Apparently in bees there is another well examined example of epigenetic activity that involves a worker’s memory of food sources classically communicated in the famed ‘waggle dance’. Not only does it need to remember it needs to forget a previous site. It’s all in the tagging.

Brave New World
New Scientist last month reported in a major feature that there were huge developments in plant epigenetics just round the corner. Many of the developments will relate to yield and pest and disease control in Agriculture. What comes to farming gets passed on to horticulture and one day we might see at the garden centre epigenetic products that change the colours of flowers.
Much of the epigenetic action in potential farming products revolves around a switching mechanism that involves RNA interference. Like all the above examples there are no permanent changes to the genome.

Respite for the bees?
The bees will be pleased that an epigenetic product that controls varroa mite has been announced to be in its final stage of development

Relevant links

I get precious about my biochar

I now now wonder if soft growth involves epigenetic change

More about varroa mite

paris genome

Tuesday 17 January 2017

The advantages of mulching

Much ado about mulching

Mulch is a thin cover on the soil surface. Mulch gets thin cover in the horticultural press too. Reporting is very shallow.
You probably know that mulching makes plants grow better, conserves water, looks good, insulates the soil and can suppress weed. You might add that it protects the soil from erosion in heavy rain and keeps the mud splashes off the strawberries.
For many gardeners that is sufficient but you won’t get away with so little today. As is my wont, I want to dig deeper!
Except I don’t dig. A  perceptive student once inquired why as I am so keen on minimum cultivation I don’t just put a mulch on top of the soil and get a cavalcade of further advantages. He was right of course, it was a very shrewd insight. Although I have often rather snidely declared that the main advantage of mulching is to prevent the over enthusiastic gardener disturbing the soil it might actually be true.
As I so often promote the benefits of none cultivation I will spare you that today!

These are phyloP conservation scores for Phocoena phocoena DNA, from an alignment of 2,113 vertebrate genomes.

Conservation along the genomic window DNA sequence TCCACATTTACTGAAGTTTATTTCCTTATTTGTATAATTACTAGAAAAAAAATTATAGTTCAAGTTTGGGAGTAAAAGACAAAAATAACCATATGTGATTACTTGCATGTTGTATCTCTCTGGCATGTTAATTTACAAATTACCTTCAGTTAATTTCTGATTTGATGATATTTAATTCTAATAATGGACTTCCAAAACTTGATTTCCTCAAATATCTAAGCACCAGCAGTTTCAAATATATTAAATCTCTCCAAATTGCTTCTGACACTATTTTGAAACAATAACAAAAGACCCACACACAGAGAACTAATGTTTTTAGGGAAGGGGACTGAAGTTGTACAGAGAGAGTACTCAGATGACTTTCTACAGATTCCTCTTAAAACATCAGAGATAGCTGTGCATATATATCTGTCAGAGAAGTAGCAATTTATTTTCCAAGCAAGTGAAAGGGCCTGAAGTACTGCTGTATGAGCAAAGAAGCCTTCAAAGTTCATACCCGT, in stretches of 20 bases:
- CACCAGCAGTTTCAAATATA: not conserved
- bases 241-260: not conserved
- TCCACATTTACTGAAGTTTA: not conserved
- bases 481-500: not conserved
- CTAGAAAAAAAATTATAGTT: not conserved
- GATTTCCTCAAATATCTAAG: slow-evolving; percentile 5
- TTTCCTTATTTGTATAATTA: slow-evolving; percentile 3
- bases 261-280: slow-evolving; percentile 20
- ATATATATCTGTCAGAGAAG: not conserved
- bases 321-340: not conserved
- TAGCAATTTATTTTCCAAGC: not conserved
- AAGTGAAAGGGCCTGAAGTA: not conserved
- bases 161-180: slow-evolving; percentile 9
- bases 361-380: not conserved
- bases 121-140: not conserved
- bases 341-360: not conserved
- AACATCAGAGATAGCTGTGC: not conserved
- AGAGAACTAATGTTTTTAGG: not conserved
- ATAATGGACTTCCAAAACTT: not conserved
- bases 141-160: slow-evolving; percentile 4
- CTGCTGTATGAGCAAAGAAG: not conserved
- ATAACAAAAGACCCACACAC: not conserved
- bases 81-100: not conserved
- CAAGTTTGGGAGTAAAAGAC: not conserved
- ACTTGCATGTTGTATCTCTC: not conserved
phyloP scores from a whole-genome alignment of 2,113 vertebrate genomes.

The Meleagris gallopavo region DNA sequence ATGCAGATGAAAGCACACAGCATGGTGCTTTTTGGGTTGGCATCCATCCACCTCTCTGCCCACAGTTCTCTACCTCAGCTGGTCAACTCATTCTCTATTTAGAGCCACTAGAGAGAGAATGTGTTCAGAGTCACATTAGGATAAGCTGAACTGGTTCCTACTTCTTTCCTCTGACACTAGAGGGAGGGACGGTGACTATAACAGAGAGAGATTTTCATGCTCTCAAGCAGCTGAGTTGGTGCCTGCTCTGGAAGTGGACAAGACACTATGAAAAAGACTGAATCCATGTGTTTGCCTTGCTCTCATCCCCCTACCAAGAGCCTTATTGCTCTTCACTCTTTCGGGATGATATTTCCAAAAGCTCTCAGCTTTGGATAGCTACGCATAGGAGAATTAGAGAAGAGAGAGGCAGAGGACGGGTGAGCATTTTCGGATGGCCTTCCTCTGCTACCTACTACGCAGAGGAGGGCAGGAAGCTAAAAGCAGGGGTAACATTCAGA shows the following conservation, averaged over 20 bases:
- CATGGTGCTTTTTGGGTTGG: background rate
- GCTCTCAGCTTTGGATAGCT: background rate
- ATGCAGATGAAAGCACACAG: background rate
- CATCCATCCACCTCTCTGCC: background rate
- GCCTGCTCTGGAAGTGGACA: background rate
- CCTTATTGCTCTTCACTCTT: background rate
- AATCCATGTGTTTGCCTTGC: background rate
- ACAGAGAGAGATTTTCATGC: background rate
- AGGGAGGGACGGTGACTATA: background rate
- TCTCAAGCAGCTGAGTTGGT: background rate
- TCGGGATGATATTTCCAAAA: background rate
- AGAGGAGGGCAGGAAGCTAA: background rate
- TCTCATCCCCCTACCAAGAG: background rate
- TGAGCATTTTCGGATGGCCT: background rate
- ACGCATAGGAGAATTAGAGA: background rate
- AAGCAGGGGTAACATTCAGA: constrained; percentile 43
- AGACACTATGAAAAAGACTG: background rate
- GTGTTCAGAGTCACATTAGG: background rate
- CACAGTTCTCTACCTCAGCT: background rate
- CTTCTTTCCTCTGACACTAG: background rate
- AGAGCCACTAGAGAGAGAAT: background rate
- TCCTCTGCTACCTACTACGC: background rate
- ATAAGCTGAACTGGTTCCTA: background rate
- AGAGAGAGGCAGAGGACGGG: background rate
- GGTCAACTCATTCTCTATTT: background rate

I bark mulched last May. Three cubic metres delivered from a local nursery £120

Mulching materials
The actual properties and gardening merits vary with the material. The very best for water conservation are gravel and stones. Include in this list larger rocks and un-cemented paving. How often do you hear that clematis likes a ‘cool root run’ under stones. Partially true. The active principle is that loose stones and gravel do not intercept water and even light rain nearly all penetrates through. Like most mulches, as intended, they do reduce direct evaporation from the surface. Permeable plastics and substances such as polythene add to the list of good water conservers. 

Bark mulch gives all year round cover
Mulches are usually fairly long lasting surface materials although those such as bark and wood shreddings need topping up every few years as they slowly degrade. Discuss with the rabbits and moles the permanence of stone chippings.

Peter was mulching last week (I think this post reminded him!)
We also use the term mulching to include surface organic materials such as farmyard manure and garden compost. In actual fact these materials are usually intended to be incorporated by the worms and only remain at the surface for a while. Manure mulched rose beds annually topped up might last the whole year. Lawn mowings and Autumn leaves are perhaps a half way house in this crude classification. Mulching as a very effective means of adding organic matter is not really my subject today.

I will use my plastic scarifier to sweep the leaves off the the grass path on to my borders

Weed control 
Other than plastics, mulching against existing established perennial weed is almost useless. The weeds will love the mulch as much as the plants. We will say nothing about gardener’s attempts to smother perennials with newspaper and cardboard!
Against weeds coming from seed mulch’s measure of control is really quite useful. It seems to be generally agreed that mulches need to be about two inches thick to stop weed seed germinating. This cover will be enough to suppress light levels at the soil surface to inhibit germination and enough to prevent emergence of small seeds. It won’t help very much with seed that blows onto the surface or is shed in situ (shame on you).
In my own case the thinness of my wallet reduces the thickness of my mulch. My weeds are well enough controlled by my glyphosate spraying and I actually want many of my garden plant to sow themselves around. (This is why my mulches never overlay plastic - I want my garden plants to self seed).

Hand weeding anyone?

My Scilla biflora feely seeds itself around
This cyclamen would have not sowed itself if the gravel was under-laid with plastic
People tell me that weeds that do sow themselves in mulch pull out very easily!
This year I newly mulched a large part of my borders with bark. This was to pacify Brenda who can’t stand the liverwort! 
The freshened up borders looked very nice.